Rather, it represents the latest, and possibly most disingenuous, public confirmation of the ANC leadership's historic, petit bourgeois class agenda. It was way back in 1945 that former ANC president AB Xuma captured its essence with an honesty that contemporary ANC leaders would, for obvious reasons, find politically unpalatable: "It is of less importance to us whether capitalism is smashed or not. It is of greater importance to us that while capitalism exists, we must fight and struggle to get our full share and benefit from the system."

In other words, the defining strategic logic of the national liberation struggle waged by successive generations of ANC leaders, as forthrightly encapsulated by Xuma, is best described as one of accession and aspiration. The conception of class power that the majority of the ANC's leadership has always held is defined by the capitalist class they have aspired to join. Practically, this has meant that instead of affirming the radical socio-economic possibilities of the struggles waged by their own mass constituency, strategic access to existing institutionalised political and economic power has been pursued regardless of the tactics utilised to gain access.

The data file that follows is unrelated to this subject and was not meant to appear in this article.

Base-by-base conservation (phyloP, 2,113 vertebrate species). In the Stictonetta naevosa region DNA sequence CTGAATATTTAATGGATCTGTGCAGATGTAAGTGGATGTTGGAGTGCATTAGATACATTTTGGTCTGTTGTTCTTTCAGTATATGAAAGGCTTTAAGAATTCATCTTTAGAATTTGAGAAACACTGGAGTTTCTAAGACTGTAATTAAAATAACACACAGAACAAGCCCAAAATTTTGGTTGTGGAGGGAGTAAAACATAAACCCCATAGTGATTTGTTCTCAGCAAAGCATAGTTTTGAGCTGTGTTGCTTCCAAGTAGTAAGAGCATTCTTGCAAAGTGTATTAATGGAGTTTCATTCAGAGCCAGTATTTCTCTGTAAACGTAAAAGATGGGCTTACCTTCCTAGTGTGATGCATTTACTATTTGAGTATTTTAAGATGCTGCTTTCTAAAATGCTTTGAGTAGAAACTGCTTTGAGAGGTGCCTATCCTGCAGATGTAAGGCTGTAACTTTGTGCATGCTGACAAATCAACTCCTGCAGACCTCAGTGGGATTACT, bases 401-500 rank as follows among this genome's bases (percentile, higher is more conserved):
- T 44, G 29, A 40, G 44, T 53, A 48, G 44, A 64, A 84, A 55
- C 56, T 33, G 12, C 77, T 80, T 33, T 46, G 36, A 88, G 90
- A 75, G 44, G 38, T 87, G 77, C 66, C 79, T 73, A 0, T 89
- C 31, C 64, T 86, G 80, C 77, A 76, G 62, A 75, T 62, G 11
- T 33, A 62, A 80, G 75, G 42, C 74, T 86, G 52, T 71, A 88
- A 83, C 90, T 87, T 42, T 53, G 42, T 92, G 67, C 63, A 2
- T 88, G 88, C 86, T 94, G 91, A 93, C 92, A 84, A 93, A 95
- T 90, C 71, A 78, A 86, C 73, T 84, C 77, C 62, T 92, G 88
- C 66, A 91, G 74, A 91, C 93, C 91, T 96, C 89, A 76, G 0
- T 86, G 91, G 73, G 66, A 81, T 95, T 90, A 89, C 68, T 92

This strategic approach, in varying guises, informed the politics of the ANC leadership throughout the 20th century. During the 1920s and 1930s the class interests of the ANC leadership (selected land ownership, access to capital, a "free market"), led to a practical politics that viewed close identification with the economic interests of the workers and unemployed as a danger.

In the early 1960s a small group of ANC leaders turned its back on the radical possibilities of internal mass struggle by unilaterally deciding to set up an armed wing and embark on an exile-based armed struggle. In the mid-to-late 1980s the ANC leadership was already beginning to cut (post-apartheid) deals with domestic and international capital while simultaneously urging on the workers and poor to fight for a revolutionary, insurrectionary seizure of power.

During the pre-1994 negotiations, the ANC leadership virtually locked out its own mass constituency from the tripartite alliance forums that set the framework for subsequent political and social relations in a "new" South Africa.